Here, we’ve compiled a list of the best Elementary Quotes from famous persons: Philip Zimbardo, Amandla Stenberg, Janet Mock, Warren Farrell, Stockwell Day. The wide variety of quotes available makes it possible to find a quote to suit your needs. You’ve likely heard some of the Elementary Quotes before, but that’s because they truly are great.
Boys are 30 percent more likely than girls to drop out of school. In Canada, five boys drop out for every three girls. Girls outperform boys now at every level, from elementary school to graduate school.
I come from a very musical family. My dad taught me to play guitar. I play violin and drums as well. Violin, I started in elementary school. Drums actually came when I was in a program called ‘Rock Star,’ which was really awesome. We were doing a song by the Ramones, so I thought, ‘Why not play the drums?’
If the Liberals‘ law is passed, will sex education in the schools, including elementary grades, include the same portrayals of sexual activity which presently exist in heterosexual instruction? Will there be the same presentation of homosexual activity? Of course there will.
I went to elementary school in Ottawa, and then to a private secondary school.
I was born in the small town of Gorizia, Italy, on 31 March, 1934. My father was an electrical engineer at the local telephone company and my mother an elementary school teacher.
I have to admit that I’m not very good with grammar. They taught grammar in elementary and high school, but I went to public schools, so I never really learned it.
I think it’s so important in preschool and in kindergarten and elementary school that we’re not biasing ourselves.
I had trained myself not to go to the bathroom throughout my elementary and junior high school years because I was bullied. And you don’t understand why you’re being bullied, so you just suppress it.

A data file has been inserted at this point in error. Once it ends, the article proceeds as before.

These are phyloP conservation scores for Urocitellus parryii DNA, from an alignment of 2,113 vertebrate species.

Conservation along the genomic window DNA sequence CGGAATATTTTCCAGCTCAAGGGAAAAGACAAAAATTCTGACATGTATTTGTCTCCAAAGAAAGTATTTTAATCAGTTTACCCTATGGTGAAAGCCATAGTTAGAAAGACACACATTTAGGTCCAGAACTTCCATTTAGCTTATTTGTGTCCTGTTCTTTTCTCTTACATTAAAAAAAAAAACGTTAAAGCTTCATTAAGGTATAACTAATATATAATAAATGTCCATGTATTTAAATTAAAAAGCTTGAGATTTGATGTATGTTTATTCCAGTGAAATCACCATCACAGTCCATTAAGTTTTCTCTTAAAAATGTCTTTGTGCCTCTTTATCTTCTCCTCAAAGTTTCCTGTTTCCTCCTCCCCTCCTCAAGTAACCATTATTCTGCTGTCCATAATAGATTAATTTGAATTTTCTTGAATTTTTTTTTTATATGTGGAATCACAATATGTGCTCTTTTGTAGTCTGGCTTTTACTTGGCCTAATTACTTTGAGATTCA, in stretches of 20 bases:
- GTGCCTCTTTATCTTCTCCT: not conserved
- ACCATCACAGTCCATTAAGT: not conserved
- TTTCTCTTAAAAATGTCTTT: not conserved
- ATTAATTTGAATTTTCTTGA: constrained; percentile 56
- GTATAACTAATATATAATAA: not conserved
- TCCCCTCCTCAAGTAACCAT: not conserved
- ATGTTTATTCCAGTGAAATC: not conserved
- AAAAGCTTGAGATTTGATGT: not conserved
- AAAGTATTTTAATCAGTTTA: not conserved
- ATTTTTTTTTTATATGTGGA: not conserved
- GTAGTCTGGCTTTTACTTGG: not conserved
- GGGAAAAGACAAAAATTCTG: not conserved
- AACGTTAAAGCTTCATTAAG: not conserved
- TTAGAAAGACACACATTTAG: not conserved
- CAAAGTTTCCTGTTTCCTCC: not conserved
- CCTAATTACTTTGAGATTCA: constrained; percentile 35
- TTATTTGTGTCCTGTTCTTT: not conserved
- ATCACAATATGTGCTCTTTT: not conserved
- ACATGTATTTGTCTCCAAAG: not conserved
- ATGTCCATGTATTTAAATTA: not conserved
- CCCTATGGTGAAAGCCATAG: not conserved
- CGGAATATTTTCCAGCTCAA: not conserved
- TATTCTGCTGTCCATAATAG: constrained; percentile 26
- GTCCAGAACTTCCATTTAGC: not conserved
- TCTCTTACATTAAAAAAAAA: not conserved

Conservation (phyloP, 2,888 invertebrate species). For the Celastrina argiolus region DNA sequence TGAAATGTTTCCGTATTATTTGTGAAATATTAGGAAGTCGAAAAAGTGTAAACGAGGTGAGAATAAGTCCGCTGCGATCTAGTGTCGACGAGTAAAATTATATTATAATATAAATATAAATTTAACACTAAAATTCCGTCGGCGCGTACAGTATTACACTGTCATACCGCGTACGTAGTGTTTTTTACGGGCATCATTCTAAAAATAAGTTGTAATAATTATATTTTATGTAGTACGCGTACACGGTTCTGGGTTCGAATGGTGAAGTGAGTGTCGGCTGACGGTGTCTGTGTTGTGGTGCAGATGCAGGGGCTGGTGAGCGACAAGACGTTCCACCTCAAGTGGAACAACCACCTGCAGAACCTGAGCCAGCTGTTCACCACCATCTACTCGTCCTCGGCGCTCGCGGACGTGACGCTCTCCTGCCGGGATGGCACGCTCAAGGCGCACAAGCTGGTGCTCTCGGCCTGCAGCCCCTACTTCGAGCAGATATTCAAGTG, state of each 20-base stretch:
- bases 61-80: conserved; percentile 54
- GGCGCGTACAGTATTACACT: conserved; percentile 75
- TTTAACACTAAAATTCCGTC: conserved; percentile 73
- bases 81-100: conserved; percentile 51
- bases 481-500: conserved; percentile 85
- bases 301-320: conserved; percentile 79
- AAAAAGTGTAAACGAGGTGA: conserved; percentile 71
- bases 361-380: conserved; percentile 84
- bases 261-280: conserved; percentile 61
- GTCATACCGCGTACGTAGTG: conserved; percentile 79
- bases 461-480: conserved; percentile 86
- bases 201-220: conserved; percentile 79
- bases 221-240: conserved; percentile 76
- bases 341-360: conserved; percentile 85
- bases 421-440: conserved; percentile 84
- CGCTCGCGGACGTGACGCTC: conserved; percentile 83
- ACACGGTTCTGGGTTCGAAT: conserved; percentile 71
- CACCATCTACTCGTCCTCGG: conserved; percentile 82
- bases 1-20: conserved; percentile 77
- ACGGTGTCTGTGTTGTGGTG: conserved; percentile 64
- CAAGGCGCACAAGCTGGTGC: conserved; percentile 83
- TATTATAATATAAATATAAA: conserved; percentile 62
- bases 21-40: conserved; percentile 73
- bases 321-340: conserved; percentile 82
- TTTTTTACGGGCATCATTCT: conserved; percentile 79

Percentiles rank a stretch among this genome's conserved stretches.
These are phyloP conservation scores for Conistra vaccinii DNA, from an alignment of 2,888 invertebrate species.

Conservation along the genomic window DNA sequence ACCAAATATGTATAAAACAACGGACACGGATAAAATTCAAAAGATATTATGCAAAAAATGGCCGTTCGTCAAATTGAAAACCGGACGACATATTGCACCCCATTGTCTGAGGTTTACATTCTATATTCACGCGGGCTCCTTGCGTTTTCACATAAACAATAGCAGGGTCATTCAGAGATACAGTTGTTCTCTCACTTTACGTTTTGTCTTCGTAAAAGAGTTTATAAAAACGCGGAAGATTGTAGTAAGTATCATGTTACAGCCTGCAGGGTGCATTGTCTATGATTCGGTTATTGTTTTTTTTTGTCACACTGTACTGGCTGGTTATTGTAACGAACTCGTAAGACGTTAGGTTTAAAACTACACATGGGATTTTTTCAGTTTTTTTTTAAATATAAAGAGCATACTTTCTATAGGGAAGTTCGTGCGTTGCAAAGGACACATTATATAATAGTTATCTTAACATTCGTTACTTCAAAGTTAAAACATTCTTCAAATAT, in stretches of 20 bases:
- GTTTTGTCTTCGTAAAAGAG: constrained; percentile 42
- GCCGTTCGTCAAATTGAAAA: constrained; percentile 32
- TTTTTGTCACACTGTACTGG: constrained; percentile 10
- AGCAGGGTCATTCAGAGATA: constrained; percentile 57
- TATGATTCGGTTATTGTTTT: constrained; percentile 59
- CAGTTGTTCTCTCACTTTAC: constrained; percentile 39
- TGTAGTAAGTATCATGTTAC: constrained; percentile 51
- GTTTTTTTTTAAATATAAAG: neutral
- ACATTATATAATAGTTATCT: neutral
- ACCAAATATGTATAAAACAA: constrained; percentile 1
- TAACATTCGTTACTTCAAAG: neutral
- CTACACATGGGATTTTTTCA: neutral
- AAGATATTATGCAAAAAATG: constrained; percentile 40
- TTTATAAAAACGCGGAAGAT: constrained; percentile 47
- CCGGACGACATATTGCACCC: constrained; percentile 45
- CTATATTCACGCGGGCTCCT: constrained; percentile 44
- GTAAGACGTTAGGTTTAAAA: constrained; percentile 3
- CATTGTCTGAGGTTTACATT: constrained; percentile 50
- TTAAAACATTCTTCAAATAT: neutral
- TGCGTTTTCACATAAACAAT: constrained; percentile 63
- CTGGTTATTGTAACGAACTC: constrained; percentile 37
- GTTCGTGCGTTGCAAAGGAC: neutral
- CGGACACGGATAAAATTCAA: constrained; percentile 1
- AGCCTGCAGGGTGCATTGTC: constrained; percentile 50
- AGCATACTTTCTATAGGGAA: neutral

I always got good grades in creative writing from elementary school on up.
I majored in elementary education, and I have a passion for kids.
From time immemorial, man has desired to comprehend the complexity of nature in terms of as few elementary concepts as possible.
Back when I was in elementary school, I didn’t have many friends.
From the time I was in elementary school, I wanted to work in the family business.
Not only do African students deserve excellent universities, they deserve good elementary and secondary schools, too – and then, to have access to ongoing vocational and job training to ensure their skills remain as relevant as possible to African organizations.
I had been encouraged a lot by my parents and my sixth grade teacher, James Doyle at Main Street Elementary School. He was an early supporter of my writing ability.
In elementary and high school, I never considered acting as a profession.
It’s great because all of my friends from elementary school are still my closest friends.
Many of my books are set in New Jersey because that’s where I was born and raised. I lived there until my kids finished elementary school. Then we moved to New Mexico, the setting for ‘Tiger Eyes.’
I was a Russian dancer in my elementary school production of ‘Fiddler on the Roof’ when I was in third grade or fourth grade. I was one of the younger kids accepted into the play, and the plays were pretty impressive, let me say.
I just didn’t fit the stereotypes of gay men. I was an ESPN addict as far back as elementary school. I’d also had early crushes on girls.
Even when I was in school shows, in elementary school doing plays, I’d always go off book and start improvising.
The problem of the minimum dwelling is that of establishing the elementary minimum of space, air, light, and heat required by man in order that he be able to fully develop his life functions without experiencing limitations due to his dwelling, i.e. a minimum modus vivendi in place of a modus non moriendi.
The elementary school must assume as its sublime and most solemn responsibility the task of teaching every child in it to read. Any school that does not accomplish this has failed.
I obtained eight years of elementary education in a two-room school, where I encountered a stern but engaging teacher who awakened my intellect with instruction that would seem rigorous today in many colleges. History figured large in the curriculum, exciting for me what was to become an enduring interest.
My parents were born and brought up in New York City. My father was trained as an electrical engineer, and my mother was an elementary school teacher. They were the children of Jewish immigrants who had come to the United States from England and Lithuania in the late 1800s.